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The appointment of three nationally renowned investigators to major faculty positions will significantly bolster research aimed at increasing survival rates of children with cancer while reducing treatment toxicity, according to Director and CEO William Evans, PharmD.
Immunology chair Douglas Green, PhD, will head a new initiative for integrating immune system research into the institution’s ongoing efforts to improve diagnosis and treatment of childhood catastrophic diseases. Rodney Kiplin Guy, PhD, will head a new department of Chemical Biology and Therapeutics and lead an important new initiative for studying the molecular basis of childhood catastrophic diseases and developing new drugs to treat them. And Leslie Robison, PhD, will head the new department of Epidemiology and Cancer Control. This new department will significantly increase the ability of St. Jude to include preventive medicine in its overall goal to reduce the deaths from childhood cancer; it will also enhance the institution’s ability to do epidemiologic studies into the causes of childhood cancers.
“Over the past decade, major advances in the field of molecular biology and genetics, coupled with the development of powerful new research technologies, have made possible very productive multi-disciplinary approaches to the diagnosis and treatment of catastrophic diseases of children,” Evans said. “The appointments of Doug Green, Kip Guy and Les Robison are part of our own multidisciplinary strategy for not only staying on the cutting edge of research, but also defining the cutting edge.”
Green is a leader in the field of apoptosis and how a breakdown in this process can trigger cancer in lymphocytes and other types of cells. The Institute of Scientific Information has named him one of the most highly cited investigators in science. He most recently led the division of cellular immunology at the La Jolla Institute of Allergy and Immunology, a position he held for 15 years.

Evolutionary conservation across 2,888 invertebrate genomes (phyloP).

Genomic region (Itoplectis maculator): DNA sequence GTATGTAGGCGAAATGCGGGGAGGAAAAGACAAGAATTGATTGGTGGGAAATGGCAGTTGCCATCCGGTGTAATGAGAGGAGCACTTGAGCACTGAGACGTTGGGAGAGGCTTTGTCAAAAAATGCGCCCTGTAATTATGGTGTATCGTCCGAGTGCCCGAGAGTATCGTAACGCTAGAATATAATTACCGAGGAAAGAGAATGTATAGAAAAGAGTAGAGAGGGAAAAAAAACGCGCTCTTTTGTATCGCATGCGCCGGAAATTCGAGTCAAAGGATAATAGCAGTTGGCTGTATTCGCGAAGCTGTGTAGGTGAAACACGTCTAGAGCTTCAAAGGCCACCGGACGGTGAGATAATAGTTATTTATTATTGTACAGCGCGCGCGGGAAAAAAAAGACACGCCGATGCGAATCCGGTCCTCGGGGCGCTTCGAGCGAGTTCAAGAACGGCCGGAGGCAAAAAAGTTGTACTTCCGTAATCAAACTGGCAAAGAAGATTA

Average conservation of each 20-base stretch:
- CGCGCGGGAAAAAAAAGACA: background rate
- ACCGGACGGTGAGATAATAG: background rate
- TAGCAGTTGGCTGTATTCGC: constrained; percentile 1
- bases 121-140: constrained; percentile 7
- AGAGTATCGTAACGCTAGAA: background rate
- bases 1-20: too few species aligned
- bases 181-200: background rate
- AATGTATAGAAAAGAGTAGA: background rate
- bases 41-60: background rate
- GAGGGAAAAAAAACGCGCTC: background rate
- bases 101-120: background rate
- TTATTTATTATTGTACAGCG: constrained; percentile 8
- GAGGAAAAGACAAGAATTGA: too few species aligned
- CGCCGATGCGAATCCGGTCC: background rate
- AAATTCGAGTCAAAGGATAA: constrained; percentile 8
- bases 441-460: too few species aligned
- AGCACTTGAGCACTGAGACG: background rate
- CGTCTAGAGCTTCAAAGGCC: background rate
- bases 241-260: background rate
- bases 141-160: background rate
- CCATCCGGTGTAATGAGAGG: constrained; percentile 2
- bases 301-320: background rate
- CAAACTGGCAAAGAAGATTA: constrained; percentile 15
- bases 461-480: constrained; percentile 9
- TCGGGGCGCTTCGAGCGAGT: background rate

New investigators recruited by Green will include those focused on how the immune system is altered in cancer, how the immune response can fight cancer and infectious disease and how the same types of normally protective responses can cause autoimmune disease. These programs will be important to a wide range of treatment and research programs at St. Jude.
Guy is one of the nation’s leading experts in chemical biology and synthetic organic chemistry. He was involved in the original synthesis of the cancer drug taxol at Scripps Research Institute and led the Center for Chemical Diversity at the University of California in San Francisco. As Chemical Biology chair, he will be a key investigator in efforts to identify molecules that hold promise as tools for studying childhood cancers and synthesizing novel molecules designed to offer more effective and less toxic treatments than are currently available.
“St. Jude has a unique environment with its close working relationship between clinical and basic researchers, its strong focus on catastrophic pediatric disease and its track record in implementing new therapies.” Guy said. “I’m excited to be adding the element of focused chemical research to this mix.”
Robison, a pediatric cancer epidemiologist, has been the principal investigator of the Childhood Cancer Survivor Study, a multi-institutional consortium— which will now be anchored at St. Jude—that evaluated a cohort of more than 20,000 five-year survivors of childhood cancer. He is currently associate director of the University of Minnesota Comprehensive Cancer Center and associate chair of the Children’s Oncology Group (COG). COG is a national network of institutions and investigators who care for children with cancer. Robison’s work at St. Jude will complement and expand the work of the After Completion of Therapy clinic, which follows more than 4,000 childhood cancer survivors.
“I’m very excited about the opportunity to build upon the remarkable existing strengths of the institution in establishing St. Jude as the internationally recognized leader in childhood cancer prevention and control,” Robison said.
Last update: August 2005